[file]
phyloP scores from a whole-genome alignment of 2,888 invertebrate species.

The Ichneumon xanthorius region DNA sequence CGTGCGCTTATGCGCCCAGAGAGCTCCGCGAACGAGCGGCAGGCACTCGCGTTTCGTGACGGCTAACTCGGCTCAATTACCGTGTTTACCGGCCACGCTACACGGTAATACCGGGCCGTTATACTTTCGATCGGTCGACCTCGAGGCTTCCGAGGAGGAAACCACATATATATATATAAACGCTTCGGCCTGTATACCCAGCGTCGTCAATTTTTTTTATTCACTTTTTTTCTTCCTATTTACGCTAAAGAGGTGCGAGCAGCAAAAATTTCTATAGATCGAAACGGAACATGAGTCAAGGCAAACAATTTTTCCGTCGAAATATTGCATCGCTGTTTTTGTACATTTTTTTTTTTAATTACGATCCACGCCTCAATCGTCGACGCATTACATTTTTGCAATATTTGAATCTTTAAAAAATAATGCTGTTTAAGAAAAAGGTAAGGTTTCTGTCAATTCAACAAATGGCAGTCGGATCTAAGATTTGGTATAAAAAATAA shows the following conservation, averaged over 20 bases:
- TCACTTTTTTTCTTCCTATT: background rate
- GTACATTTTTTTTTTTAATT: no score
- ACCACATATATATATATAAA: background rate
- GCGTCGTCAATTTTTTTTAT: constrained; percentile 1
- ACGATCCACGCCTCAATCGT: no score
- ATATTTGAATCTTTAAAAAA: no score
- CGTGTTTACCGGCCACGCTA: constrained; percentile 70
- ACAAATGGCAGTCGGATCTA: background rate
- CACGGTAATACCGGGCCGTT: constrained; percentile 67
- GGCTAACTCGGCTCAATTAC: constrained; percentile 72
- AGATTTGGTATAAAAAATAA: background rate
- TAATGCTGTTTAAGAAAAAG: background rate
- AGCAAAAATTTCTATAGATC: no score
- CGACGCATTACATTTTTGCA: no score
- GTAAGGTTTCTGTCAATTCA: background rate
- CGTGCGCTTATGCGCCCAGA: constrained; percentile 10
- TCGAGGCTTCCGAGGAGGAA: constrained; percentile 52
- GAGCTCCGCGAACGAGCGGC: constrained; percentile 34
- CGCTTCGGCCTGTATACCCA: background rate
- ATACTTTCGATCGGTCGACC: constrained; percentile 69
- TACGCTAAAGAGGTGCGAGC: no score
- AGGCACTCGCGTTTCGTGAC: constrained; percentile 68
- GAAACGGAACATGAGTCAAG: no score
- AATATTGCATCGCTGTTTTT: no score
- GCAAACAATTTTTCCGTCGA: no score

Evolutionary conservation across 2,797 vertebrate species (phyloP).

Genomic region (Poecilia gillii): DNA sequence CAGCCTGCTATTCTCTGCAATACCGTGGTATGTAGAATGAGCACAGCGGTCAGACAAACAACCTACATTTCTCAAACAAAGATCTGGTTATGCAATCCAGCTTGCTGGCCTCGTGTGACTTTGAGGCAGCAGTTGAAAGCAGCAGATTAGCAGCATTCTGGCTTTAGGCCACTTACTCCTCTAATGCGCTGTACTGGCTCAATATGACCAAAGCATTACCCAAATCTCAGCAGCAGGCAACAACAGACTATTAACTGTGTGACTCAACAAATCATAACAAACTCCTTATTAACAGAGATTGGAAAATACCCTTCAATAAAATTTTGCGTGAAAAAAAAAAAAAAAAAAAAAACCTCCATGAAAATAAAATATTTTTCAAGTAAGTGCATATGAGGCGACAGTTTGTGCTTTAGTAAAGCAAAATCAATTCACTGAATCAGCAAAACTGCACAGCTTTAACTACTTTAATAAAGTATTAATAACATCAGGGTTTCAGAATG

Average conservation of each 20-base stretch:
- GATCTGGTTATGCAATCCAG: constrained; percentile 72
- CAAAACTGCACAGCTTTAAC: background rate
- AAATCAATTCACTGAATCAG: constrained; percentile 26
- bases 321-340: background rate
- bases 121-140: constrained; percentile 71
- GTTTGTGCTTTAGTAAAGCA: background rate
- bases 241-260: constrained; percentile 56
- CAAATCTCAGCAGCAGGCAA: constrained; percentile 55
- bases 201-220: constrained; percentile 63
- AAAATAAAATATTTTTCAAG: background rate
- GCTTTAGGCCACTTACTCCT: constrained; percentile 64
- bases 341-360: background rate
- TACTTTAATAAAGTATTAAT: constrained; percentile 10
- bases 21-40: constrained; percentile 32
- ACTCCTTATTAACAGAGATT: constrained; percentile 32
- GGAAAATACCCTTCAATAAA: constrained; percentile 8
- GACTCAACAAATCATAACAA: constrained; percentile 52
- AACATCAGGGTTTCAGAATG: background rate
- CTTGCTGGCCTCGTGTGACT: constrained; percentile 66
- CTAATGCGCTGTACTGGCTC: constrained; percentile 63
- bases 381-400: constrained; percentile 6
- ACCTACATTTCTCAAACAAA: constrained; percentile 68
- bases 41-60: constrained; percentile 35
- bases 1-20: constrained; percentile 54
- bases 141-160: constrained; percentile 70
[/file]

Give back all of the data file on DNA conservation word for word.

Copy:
phyloP scores from a whole-genome alignment of 2,888 invertebrate species.

The Ichneumon xanthorius region DNA sequence CGTGCGCTTATGCGCCCAGAGAGCTCCGCGAACGAGCGGCAGGCACTCGCGTTTCGTGACGGCTAACTCGGCTCAATTACCGTGTTTACCGGCCACGCTACACGGTAATACCGGGCCGTTATACTTTCGATCGGTCGACCTCGAGGCTTCCGAGGAGGAAACCACATATATATATATAAACGCTTCGGCCTGTATACCCAGCGTCGTCAATTTTTTTTATTCACTTTTTTTCTTCCTATTTACGCTAAAGAGGTGCGAGCAGCAAAAATTTCTATAGATCGAAACGGAACATGAGTCAAGGCAAACAATTTTTCCGTCGAAATATTGCATCGCTGTTTTTGTACATTTTTTTTTTTAATTACGATCCACGCCTCAATCGTCGACGCATTACATTTTTGCAATATTTGAATCTTTAAAAAATAATGCTGTTTAAGAAAAAGGTAAGGTTTCTGTCAATTCAACAAATGGCAGTCGGATCTAAGATTTGGTATAAAAAATAA shows the following conservation, averaged over 20 bases:
- TCACTTTTTTTCTTCCTATT: background rate
- GTACATTTTTTTTTTTAATT: no score
- ACCACATATATATATATAAA: background rate
- GCGTCGTCAATTTTTTTTAT: constrained; percentile 1
- ACGATCCACGCCTCAATCGT: no score
- ATATTTGAATCTTTAAAAAA: no score
- CGTGTTTACCGGCCACGCTA: constrained; percentile 70
- ACAAATGGCAGTCGGATCTA: background rate
- CACGGTAATACCGGGCCGTT: constrained; percentile 67
- GGCTAACTCGGCTCAATTAC: constrained; percentile 72
- AGATTTGGTATAAAAAATAA: background rate
- TAATGCTGTTTAAGAAAAAG: background rate
- AGCAAAAATTTCTATAGATC: no score
- CGACGCATTACATTTTTGCA: no score
- GTAAGGTTTCTGTCAATTCA: background rate
- CGTGCGCTTATGCGCCCAGA: constrained; percentile 10
- TCGAGGCTTCCGAGGAGGAA: constrained; percentile 52
- GAGCTCCGCGAACGAGCGGC: constrained; percentile 34
- CGCTTCGGCCTGTATACCCA: background rate
- ATACTTTCGATCGGTCGACC: constrained; percentile 69
- TACGCTAAAGAGGTGCGAGC: no score
- AGGCACTCGCGTTTCGTGAC: constrained; percentile 68
- GAAACGGAACATGAGTCAAG: no score
- AATATTGCATCGCTGTTTTT: no score
- GCAAACAATTTTTCCGTCGA: no score

Evolutionary conservation across 2,797 vertebrate species (phyloP).

Genomic region (Poecilia gillii): DNA sequence CAGCCTGCTATTCTCTGCAATACCGTGGTATGTAGAATGAGCACAGCGGTCAGACAAACAACCTACATTTCTCAAACAAAGATCTGGTTATGCAATCCAGCTTGCTGGCCTCGTGTGACTTTGAGGCAGCAGTTGAAAGCAGCAGATTAGCAGCATTCTGGCTTTAGGCCACTTACTCCTCTAATGCGCTGTACTGGCTCAATATGACCAAAGCATTACCCAAATCTCAGCAGCAGGCAACAACAGACTATTAACTGTGTGACTCAACAAATCATAACAAACTCCTTATTAACAGAGATTGGAAAATACCCTTCAATAAAATTTTGCGTGAAAAAAAAAAAAAAAAAAAAAACCTCCATGAAAATAAAATATTTTTCAAGTAAGTGCATATGAGGCGACAGTTTGTGCTTTAGTAAAGCAAAATCAATTCACTGAATCAGCAAAACTGCACAGCTTTAACTACTTTAATAAAGTATTAATAACATCAGGGTTTCAGAATG

Average conservation of each 20-base stretch:
- GATCTGGTTATGCAATCCAG: constrained; percentile 72
- CAAAACTGCACAGCTTTAAC: background rate
- AAATCAATTCACTGAATCAG: constrained; percentile 26
- bases 321-340: background rate
- bases 121-140: constrained; percentile 71
- GTTTGTGCTTTAGTAAAGCA: background rate
- bases 241-260: constrained; percentile 56
- CAAATCTCAGCAGCAGGCAA: constrained; percentile 55
- bases 201-220: constrained; percentile 63
- AAAATAAAATATTTTTCAAG: background rate
- GCTTTAGGCCACTTACTCCT: constrained; percentile 64
- bases 341-360: background rate
- TACTTTAATAAAGTATTAAT: constrained; percentile 10
- bases 21-40: constrained; percentile 32
- ACTCCTTATTAACAGAGATT: constrained; percentile 32
- GGAAAATACCCTTCAATAAA: constrained; percentile 8
- GACTCAACAAATCATAACAA: constrained; percentile 52
- AACATCAGGGTTTCAGAATG: background rate
- CTTGCTGGCCTCGTGTGACT: constrained; percentile 66
- CTAATGCGCTGTACTGGCTC: constrained; percentile 63
- bases 381-400: constrained; percentile 6
- ACCTACATTTCTCAAACAAA: constrained; percentile 68
- bases 41-60: constrained; percentile 35
- bases 1-20: constrained; percentile 54
- bases 141-160: constrained; percentile 70